By Chris Gatewood
It is easier than ever to make and sell things. You can bang out a prototype of your widget with a 3D printer, by hand, or in a hackerspace that gives you access to its gear. You can connect with a manufacturer in the U.S. via Maker’s Row or offshore through the other side of the planet. And of course, there is Etsy, a very accessible marketplace for the crafty.
Those who are hobbyist makers and tinkerers should skip the rest of this article. But if you desire to turn your creations into a part- or full-time business, read on for four important legal and business “to do” items.
Form a Company
Turn your business into a legal entity, even if you are the only owner. There are companies out there like yourvirtualofficelondon.co.uk/limited-company-formation/ who can help with company formation, so you don’t have to do it totally alone without any help. Creating a separate entity will require you to establish freestanding bank accounts, contracts, and relationships. By dividing the business from the individual owner(s), its viability or lack of viability will be more apparent. It is also the cheapest form of liability insurance you will ever buy. Talk to a lawyer or accountant about whether an LLC, S-Corp, or C-Corp makes the most sense for what you have planned.
Document Your Partnerships
Your best opportunity to get the details worked out with your co-founders is while everybody is still happy and looking forward. At a minimum, you need to figure out and document who owns what percentages and voting rights, how everyone will contribute (and how much), how everyone will get paid (and how much), and what happens if someone quits, gets fired, gets hit by a bus, or wins the lottery and disappears. It’s like asking for a pre-nuptial agreement on the wedding day. Do it anyway.
Similarly, before you commit to any parts or material suppliers, outside collaborators, sales channel partners, or other input and output partners, make sure you understand the deal. Lock in the initial promises and pricing wherever possible, so that your commitment is not met with a price hike.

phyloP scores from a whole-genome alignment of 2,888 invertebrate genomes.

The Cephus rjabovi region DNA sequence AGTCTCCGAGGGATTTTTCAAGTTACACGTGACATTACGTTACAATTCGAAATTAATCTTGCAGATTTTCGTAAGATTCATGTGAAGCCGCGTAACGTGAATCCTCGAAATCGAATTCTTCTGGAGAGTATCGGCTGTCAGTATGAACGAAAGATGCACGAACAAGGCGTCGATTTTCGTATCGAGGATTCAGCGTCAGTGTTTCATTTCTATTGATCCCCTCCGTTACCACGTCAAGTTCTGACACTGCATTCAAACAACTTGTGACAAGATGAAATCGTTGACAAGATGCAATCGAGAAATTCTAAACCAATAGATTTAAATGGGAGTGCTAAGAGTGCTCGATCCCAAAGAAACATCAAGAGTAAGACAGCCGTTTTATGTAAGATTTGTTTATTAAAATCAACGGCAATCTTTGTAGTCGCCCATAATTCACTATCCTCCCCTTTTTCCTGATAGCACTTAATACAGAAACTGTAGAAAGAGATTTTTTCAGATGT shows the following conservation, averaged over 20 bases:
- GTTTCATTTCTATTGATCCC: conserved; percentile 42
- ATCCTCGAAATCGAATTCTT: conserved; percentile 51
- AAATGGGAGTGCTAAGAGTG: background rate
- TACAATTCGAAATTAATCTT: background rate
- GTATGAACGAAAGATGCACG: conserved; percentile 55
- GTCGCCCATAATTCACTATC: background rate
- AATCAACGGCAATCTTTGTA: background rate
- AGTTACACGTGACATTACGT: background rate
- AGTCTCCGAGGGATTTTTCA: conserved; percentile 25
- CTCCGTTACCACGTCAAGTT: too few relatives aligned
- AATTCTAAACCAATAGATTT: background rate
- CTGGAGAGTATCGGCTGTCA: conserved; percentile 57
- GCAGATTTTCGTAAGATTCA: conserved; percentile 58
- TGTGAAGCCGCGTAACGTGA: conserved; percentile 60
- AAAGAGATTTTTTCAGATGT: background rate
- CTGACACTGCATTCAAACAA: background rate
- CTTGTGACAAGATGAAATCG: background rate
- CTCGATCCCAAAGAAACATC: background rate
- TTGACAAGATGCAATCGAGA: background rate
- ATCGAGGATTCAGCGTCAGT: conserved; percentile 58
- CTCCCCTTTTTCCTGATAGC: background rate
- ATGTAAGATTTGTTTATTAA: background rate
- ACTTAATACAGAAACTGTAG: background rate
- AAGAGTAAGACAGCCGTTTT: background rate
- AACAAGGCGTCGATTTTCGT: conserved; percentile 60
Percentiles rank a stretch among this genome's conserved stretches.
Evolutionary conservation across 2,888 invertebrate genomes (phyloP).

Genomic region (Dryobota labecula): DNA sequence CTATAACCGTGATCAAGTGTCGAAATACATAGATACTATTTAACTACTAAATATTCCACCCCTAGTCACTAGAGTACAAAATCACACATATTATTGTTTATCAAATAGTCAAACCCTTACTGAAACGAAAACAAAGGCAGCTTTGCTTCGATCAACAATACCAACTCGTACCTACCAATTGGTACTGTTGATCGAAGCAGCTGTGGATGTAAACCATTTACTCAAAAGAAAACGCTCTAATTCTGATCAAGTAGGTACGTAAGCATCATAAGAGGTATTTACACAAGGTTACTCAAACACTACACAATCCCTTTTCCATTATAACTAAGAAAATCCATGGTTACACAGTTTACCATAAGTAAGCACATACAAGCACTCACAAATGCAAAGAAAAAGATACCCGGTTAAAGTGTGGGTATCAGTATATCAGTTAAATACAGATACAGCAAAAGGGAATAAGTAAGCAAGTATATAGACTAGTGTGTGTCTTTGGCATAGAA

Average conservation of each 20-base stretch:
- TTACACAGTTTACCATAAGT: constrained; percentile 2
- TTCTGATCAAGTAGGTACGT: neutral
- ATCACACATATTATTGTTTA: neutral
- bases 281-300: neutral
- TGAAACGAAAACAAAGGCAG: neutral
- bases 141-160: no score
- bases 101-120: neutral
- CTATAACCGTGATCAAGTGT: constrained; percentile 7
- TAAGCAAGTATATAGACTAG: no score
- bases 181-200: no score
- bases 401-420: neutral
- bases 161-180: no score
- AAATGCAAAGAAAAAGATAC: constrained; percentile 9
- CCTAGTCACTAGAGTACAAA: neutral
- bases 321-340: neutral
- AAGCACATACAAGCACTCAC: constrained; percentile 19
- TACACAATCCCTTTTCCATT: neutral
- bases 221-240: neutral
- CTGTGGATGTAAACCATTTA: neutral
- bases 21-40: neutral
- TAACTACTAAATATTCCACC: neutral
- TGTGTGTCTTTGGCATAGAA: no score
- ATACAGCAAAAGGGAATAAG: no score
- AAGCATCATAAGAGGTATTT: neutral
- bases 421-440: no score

Identify Intellectual Property
Whatever you make, the company and product will have a brand name and will build recognition over time. These names are your trademarks, and you will want to protect them. Non-functional elements of your product’s designs can also have trademark and copyright significance. If you believe you are inventing something truly new or making technological improvements, and if you cannot find anything like it, consult a professional Patent Attorney and get an opinion on patentability. Many business founders have lived to regret their failure to identify and protect relevant IP early.
Sort Out Sales Channels
How are you going to get to market? Brick-and-mortar distribution? Direct e-commerce sales? If you are making commitments for any period of time, you should understand all of the terms. Negotiate them wherever possible. This means, among other things, always asking the “percentage of what?” question whenever a deal includes a percentage component.
Of course, nowadays, many businesses prefer to use e-commerce sales to reach their customers. This is usually because of the more people they can attract towards their products. When selling directly from your e-commerce site, it’s important to make sure the process is as easy for the customer as possible. Many people consider using software like Samcart on their sites, perhaps reading this samcart review can help you figure out if it’s the best one for your site or not. Customers enjoy being able to purchase products from one direct page, instead of having to go through multiple landing sites first. With this in mind, something like Samcart might be useful.
Don’t stop making. Don’t even slow down. But when your back gets tired from hunching over a workbench, take a little break and remember that some time spent on business and legal matters is a necessary part of the successes that makers can make.